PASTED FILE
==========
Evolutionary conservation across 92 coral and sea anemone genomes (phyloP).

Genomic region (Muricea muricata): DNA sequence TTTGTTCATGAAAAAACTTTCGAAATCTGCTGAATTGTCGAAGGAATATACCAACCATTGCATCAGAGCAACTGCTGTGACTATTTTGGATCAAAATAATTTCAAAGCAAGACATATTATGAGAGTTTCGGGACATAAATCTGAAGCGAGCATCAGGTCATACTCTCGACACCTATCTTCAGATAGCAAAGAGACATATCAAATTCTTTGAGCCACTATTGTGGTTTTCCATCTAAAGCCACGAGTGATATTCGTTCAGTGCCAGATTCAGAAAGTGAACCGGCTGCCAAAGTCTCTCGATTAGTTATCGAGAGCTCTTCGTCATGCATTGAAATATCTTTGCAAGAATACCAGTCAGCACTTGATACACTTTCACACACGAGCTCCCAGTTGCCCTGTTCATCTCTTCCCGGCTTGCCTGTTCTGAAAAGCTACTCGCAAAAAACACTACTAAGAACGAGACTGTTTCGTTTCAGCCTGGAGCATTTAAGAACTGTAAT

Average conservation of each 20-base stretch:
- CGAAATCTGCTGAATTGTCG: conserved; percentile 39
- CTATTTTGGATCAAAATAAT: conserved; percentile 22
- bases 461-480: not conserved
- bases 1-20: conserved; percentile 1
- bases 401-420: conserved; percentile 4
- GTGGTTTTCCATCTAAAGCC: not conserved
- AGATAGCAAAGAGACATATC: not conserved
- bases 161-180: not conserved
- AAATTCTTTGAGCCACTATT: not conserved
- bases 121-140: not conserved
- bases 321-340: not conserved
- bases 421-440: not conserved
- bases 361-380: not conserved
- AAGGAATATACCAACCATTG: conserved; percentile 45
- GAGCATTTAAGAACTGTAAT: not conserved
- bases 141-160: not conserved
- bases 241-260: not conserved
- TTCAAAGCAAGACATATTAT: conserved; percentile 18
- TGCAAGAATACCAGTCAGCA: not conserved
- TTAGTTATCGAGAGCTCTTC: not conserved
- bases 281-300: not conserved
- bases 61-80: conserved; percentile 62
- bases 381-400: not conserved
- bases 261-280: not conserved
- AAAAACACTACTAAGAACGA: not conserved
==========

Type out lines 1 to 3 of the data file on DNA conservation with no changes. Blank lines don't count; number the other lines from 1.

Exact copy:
Evolutionary conservation across 92 coral and sea anemone genomes (phyloP).

Genomic region (Muricea muricata): DNA sequence TTTGTTCATGAAAAAACTTTCGAAATCTGCTGAATTGTCGAAGGAATATACCAACCATTGCATCAGAGCAACTGCTGTGACTATTTTGGATCAAAATAATTTCAAAGCAAGACATATTATGAGAGTTTCGGGACATAAATCTGAAGCGAGCATCAGGTCATACTCTCGACACCTATCTTCAGATAGCAAAGAGACATATCAAATTCTTTGAGCCACTATTGTGGTTTTCCATCTAAAGCCACGAGTGATATTCGTTCAGTGCCAGATTCAGAAAGTGAACCGGCTGCCAAAGTCTCTCGATTAGTTATCGAGAGCTCTTCGTCATGCATTGAAATATCTTTGCAAGAATACCAGTCAGCACTTGATACACTTTCACACACGAGCTCCCAGTTGCCCTGTTCATCTCTTCCCGGCTTGCCTGTTCTGAAAAGCTACTCGCAAAAAACACTACTAAGAACGAGACTGTTTCGTTTCAGCCTGGAGCATTTAAGAACTGTAAT

Average conservation of each 20-base stretch: